Seidhr today

The heathen community is full of seidh-bunnies; indeed, neo-pagans and New Age dabblers are no less enchanted by shamanism. Apparently, they think it goes with the territory. With very little provocation, they’ll tell you every detail of their latest journey to other worlds. I listen. I smile and nod politely. Not for me the task of spoiling the fantasy. Not for me the task of warning every fool who wants to act like prey. Let the gods deal with them.

We know from the lore that seidhr was a women’s practice. It struck our ancestors as unmanly. Men lived in this world. They cultivated its soil, transformed it with their swords, brought themselves wealth and honor in war, in raiding, in trading. Men honored the gods and asked their help in times of need. But, it was the women, that more luminous half of the species, who practiced serious magic.

Frejya taught seidh-craft to Odhinn, and he – ever the crafty magician – used it to enhance his power, but his use of women’s magic left a lasting stain on his manliness. We know because Loki taunted him for it, and Odhinn had no answer. It is also significant that Odhinn could change his sex at will, being either male or female.

No doubt there mortal men whose weakness and failure led them into the practice of magic. I think of those ancient priest-ridden kings at Uppsala. Ritual incarnations of Freyr, presiding at the holiest site in the Norse world, how can we expect them to have abstained? And, those men whose gender identity was formed toward the feminine, they surely made themselves lives as priests; they were surely seidhmen. And those madmen who we now call psychotics, they too must have been seidmen.

What is it, then, about seidhcraft that draws the heathen man of today? Can it be that they are all queer or psychotic? For many years, I simply assumed so. Now, I know that I was wrong to take them at their word – they are not really seidhmen, they are seidh-bunnies. What they practice is a probably harmless Norse-flavored version of Michael Harner’s shamanism for the New Age dilettante. Let the gods deal with them.

I first encountered this New Age shamanism at a workshop in New York City in the late 1980s. I went to this workshop as I went to so many in those days. “Let’s see what’s happening in the mainstream of the New Age.” Led by a student of Michael Harner, we 10 or 11 seekers sat in a circle on the floor at one end of a darkened auditorium. Then, as a group, we stood and walked a circle as we participated in a guided visualization, while a group at the other end of the auditorium debated the meaning of queer culture within the Hispanic community. With a background of Indian drums, we followed in our imaginations the instructions of our guide. Our task at this introductory workshop was to enter a specific other world and discover our individual power animals, which would then possess our bodies for the duration of the visualization. It should come as no surprise that everyone succeeded, except, in an odd way, me. [1] The frumpy student on my left discovered her connection to the eagle. The gnomish stockbroker on my right turned out to have the soul of a wolf. Indeed, eagles and wolves turned out to be the commonest result. I seem to remember that we also had a dove, a meadowlark, an elk, and a couple of mountain lions. Apparently, the predator species are particularly fond of urban office workers—or maybe it’s the reverse.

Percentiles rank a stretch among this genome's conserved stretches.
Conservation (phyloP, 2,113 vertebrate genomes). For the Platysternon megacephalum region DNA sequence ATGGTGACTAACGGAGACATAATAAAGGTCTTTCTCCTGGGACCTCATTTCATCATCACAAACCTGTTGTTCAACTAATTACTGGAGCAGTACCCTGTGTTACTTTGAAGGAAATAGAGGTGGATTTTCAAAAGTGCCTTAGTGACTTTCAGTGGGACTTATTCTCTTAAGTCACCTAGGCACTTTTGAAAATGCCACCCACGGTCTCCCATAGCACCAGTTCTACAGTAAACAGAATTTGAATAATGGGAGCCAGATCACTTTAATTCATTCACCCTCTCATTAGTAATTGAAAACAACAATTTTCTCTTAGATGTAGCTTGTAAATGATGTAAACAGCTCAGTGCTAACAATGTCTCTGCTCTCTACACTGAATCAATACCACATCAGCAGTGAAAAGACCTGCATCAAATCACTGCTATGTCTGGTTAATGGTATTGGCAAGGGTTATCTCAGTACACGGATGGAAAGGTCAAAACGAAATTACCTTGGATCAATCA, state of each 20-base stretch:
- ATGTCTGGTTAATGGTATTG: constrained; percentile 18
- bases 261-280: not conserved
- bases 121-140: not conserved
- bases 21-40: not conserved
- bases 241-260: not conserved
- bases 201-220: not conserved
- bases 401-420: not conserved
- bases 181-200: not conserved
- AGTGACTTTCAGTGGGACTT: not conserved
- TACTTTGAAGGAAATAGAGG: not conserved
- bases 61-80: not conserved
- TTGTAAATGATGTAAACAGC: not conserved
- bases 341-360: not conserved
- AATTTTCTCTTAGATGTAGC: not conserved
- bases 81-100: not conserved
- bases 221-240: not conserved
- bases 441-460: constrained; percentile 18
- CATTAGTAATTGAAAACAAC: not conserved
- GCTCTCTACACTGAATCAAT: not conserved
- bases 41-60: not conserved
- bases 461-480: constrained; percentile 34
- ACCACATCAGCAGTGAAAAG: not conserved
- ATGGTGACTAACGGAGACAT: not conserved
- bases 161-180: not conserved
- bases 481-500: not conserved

I have nothing against guided visualization as a tool for self-discovery. But, it’s not seidhr. What it is is an interesting way of mining the content of the mind more or less at the level of a waking dream. Through guided visualization, you will find connections that are interesting and often highly meaningful personally. That’s why so many heathens bring back odd personal interpretations of the lore. Those connections fit perfectly in the unique universe of personal symbolism we all spend our lives constructing. I have no doubt that the stockbroker would love to be like a wolf. His civilized and somewhat beaten-down demeanor suggested that a bit of the wolf might have helped him savage his clients and be more successful in his chosen career. Nor do I have any doubt that the frumpy student longed to soar like an eagle. What I doubt is that a stockbroker who had the wolf in him would have been quite so pleased to face that realization.

Seidhr is not guided visualization. Seidhr is one variety of shamanism, and shamanism is not – New Age gurus to the contrary – an easily accessible tool for personal discovery. It is not a way of connecting to the wishes of your heart. It is not a pleasant recreation for a Saturday afternoon.

Shamanism is a way of journeying to another world. The true seidhkona (or seidhmadhur) experiences something none of us would choose willingly. The true seidhkona is ripped out of her body to journey to a world so complex, so overwhelming that her very sanity is threatened. When she returns, she is exhausted. Not merely tired, but feeling that every ounce of her will has been drained. She may then spend days recovering from the experience. With a skilled mentor, she will know what she might encounter and learn to frame her experiences in a way her rational mind can accept. With self-discipline and practice, she may – over many years — learn to control her experience to some extent, to visit particular places and to understand where to find the information she is looking for. What she will not do is learn her craft from a book and practice it on weekends as a pleasant way of getting to know the gods. She will not conclude that losing her job a few days after meeting Odhinn on her latest seidh-journey is proof that Odhinn is a hard taskmaster who is putting her through “some changes.”